Is the native language requirement doing harm or good?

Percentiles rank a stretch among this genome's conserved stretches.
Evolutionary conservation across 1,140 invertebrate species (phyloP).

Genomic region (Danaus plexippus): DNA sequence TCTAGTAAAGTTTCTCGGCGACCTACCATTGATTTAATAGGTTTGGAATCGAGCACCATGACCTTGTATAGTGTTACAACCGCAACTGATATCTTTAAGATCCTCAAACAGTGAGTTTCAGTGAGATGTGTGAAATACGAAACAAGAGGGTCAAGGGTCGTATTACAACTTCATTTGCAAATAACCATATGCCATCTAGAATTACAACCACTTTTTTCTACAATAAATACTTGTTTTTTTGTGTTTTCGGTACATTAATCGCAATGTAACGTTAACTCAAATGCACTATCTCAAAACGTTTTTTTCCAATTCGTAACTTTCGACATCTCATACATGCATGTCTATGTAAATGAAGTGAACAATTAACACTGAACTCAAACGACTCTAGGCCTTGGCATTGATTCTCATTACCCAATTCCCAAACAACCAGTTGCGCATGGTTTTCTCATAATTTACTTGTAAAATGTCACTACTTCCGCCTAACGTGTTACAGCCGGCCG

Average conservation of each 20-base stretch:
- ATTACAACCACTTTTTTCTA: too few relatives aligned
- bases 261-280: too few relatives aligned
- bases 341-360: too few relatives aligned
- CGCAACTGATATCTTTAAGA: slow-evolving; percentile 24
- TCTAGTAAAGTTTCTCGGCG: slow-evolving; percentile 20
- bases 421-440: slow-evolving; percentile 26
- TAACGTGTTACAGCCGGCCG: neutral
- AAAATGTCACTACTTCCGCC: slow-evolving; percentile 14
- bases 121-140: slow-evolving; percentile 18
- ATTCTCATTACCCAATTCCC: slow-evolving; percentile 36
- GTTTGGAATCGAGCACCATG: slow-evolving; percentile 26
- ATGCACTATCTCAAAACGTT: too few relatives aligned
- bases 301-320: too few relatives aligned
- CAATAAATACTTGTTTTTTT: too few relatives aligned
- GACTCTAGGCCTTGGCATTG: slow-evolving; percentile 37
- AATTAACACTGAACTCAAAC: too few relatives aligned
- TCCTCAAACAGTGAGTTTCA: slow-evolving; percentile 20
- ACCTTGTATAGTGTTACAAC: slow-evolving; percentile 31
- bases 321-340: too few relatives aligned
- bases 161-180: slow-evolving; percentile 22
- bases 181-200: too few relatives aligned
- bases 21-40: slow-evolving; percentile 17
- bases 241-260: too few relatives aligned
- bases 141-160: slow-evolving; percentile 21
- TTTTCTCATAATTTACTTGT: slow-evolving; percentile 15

I remember my Form 6 English teacher (a native English speaker of Irish descent) teaching us that students of the English language are expected to eventually have an intuitive sense of whether something you hear or say is correct or incorrect English. If you hear or speak bad English but don’t know that to be the case, your have failed to learn the language properly. End of story. You are not absolved of your language sins simply because you are not a native speaker. Similarly, when I was in B1 French, one of my teachers talked about “internalizing” the grammar of French. If you have the grammar internalisé — that is, if you use grammar at a subconscious level, just like what native speakers do — , you are doing fine. If you fail to internalize the grammar, then something is wrong with the way you learn. In short, the goal of every non-native speaker — from the perspective of language teachers — is to gain a native-equivalent intuition. This stands in stark contrast with how “nativeness” is seen in the professional translation world. There, if you are a non-native speaker, you are often not expected to deliver native-level quality — in fact, many expect you to deliver outright substandard work. This is a self-fulfilling prophecy: When you are expected to do poorly, you do poorly. I can speak from personal experience: Ever since I read about translators being supposed to only translate into their native language, my ability to use English has been steadily decreasing — to such a point and in such a marked way that it actually interferes with my ability to work as a volunteer translator. When native speakers fail to use language correctly, we call it a speech pathology; when non-native speakers fail to do the same, some prefer to call it non-native speech. (Thank you very much. I prefer to call it — if we are talking about someone who has learned English for a long time or who is living in an English-speaking country — also a speech pathology.) Rather than being tolerant or sympathetic, what this really does is to create an expectation in the non-native’s mind that sets them up for failure. I can make no other conclusion than that the “native language requirement” is doing more harm than good.